G.hn, the catch-all wired/wireless home networking standard, is on the verge of becoming part of the home networking reality following a number of service provider trials.
While it is true that G.hn does offer service providers and broadband customers a common platform to support various wires in the home (i.e., Ethernet, coax and powerline) in addition to higher data rates, the reality is that it lacks the clout of established home networking standards such as Multimedia over Coax Alliance (MoCA) and HomePlug.
"G.hn deployments will mark the end of a long road to market, a process true for all of the wired networking technologies," Michael Inouye, senior analyst for ABI Research said. "This time period, coupled with earlier entrances by competing technologies, however, has engendered significant advantages to the incumbent players--particularly in North America and Europe where MoCA and HomePlug, respectively, have established a significant market presence among service providers."
Given the strong presence of cable operators, MoCA has been the dominant no-new-wires home networking technology in North America, while in Europe HomePlug has become the standard method for telcos. What's more, Inouye said the next "versions of MoCA 2.0 and HomePlug AV2 will mitigate G.hn's purported speed advantage."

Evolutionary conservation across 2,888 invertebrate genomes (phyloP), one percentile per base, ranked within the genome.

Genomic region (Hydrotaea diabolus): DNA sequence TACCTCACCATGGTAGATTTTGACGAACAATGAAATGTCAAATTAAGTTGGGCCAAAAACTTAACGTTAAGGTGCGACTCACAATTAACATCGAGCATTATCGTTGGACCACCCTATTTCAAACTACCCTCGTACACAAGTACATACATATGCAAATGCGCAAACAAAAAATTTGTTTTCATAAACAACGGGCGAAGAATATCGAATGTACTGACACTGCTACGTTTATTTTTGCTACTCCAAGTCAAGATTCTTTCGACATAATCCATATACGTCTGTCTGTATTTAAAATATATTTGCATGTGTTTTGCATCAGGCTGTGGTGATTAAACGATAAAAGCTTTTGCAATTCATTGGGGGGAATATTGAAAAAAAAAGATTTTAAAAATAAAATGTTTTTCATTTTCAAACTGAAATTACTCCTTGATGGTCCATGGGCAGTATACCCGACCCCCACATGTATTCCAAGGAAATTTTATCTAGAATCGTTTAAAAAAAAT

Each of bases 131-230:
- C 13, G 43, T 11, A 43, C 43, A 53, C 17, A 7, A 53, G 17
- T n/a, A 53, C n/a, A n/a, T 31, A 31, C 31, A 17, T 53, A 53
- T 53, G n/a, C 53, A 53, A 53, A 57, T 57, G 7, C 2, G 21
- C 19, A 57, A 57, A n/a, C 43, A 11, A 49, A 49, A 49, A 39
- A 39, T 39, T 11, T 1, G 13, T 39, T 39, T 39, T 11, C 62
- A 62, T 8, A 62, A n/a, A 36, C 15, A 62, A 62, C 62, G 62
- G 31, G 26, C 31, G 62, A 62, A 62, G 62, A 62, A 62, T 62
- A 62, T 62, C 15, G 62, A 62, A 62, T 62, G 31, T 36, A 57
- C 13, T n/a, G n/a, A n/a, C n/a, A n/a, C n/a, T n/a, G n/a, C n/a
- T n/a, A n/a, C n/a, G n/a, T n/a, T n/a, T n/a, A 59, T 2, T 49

Outside of North America and Europe, Latin America, which is seeing a number of incumbent telcos and cable MSOs ramp up their broadband deployments, is showing interest in both HomePNA and MoCA. The HomePNA alliance said it sees growth potential in Latin America, while MoCA is trying to up its presence in the region.
Last year, HomePNA Alliance introduced the Fast Ethernet over Coax (Fast EoC) standard. The alliance said it saw the most potential for Fast EoC in the Brazil, Russia, India and China (BRIC) markets where in-building telephone and power wiring is poor.
Michael Weissman, president of HomePNA said in a previous interview with FierceTelecom that with the FastEoC specification, "MSOs can leverage their existing cabling infrastructure to provide digital services to living units for 10 percent of the capital needed to deploy alternatives such as DOCSIS."
Although Asia Pacific faces potential governmental influence on what technology to use, the region holds potential for G.hn, HomePNA and MoCA.
Sam Rosen, ABI Research's TV & video practice director said that "China in particular—is currently G.hn's best market opportunity."
Rosen added that "new market opportunities will come from hybrid networking and assuming the consumer space develops as planned a retail market for discrete and embedded solutions," but "a sizable installed base and consumer education are both essential ingredients to increase consumer mindshare and perceived value of the respective technologies."
(Image source: HomePNA Alliance)
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